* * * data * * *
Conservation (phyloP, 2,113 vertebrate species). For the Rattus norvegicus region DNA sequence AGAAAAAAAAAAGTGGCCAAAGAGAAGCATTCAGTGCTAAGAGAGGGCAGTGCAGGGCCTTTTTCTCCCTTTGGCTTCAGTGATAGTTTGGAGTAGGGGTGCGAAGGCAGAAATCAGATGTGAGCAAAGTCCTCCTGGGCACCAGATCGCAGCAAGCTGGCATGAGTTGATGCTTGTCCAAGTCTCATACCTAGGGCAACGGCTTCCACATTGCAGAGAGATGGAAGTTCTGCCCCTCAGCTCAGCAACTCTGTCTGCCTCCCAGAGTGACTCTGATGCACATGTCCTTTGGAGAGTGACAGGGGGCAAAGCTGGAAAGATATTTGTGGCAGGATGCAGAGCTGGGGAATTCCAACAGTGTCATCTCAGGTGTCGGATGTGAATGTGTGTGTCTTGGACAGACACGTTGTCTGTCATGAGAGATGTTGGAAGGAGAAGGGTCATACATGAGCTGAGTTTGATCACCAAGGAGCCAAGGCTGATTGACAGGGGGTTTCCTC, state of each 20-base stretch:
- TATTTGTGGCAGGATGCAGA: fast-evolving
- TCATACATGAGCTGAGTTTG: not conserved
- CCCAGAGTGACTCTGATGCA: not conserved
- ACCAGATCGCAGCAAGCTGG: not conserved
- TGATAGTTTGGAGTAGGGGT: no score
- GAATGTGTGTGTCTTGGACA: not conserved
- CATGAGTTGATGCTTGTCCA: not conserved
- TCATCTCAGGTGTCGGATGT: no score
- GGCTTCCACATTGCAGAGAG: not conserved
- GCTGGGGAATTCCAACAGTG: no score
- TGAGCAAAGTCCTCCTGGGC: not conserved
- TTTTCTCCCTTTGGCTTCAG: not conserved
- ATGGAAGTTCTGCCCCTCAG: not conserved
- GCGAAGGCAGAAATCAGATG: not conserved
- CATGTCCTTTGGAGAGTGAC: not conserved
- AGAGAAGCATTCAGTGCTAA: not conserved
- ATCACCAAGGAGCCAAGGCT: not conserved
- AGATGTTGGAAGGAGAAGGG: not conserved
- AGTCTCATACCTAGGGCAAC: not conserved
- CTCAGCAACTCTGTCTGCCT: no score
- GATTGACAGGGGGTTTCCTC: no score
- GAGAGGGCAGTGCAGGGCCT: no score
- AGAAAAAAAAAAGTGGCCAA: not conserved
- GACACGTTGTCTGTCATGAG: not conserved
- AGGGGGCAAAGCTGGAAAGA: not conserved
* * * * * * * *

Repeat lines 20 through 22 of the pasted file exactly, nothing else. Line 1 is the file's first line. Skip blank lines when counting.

- AGTCTCATACCTAGGGCAAC: not conserved
- CTCAGCAACTCTGTCTGCCT: no score
- GATTGACAGGGGGTTTCCTC: no score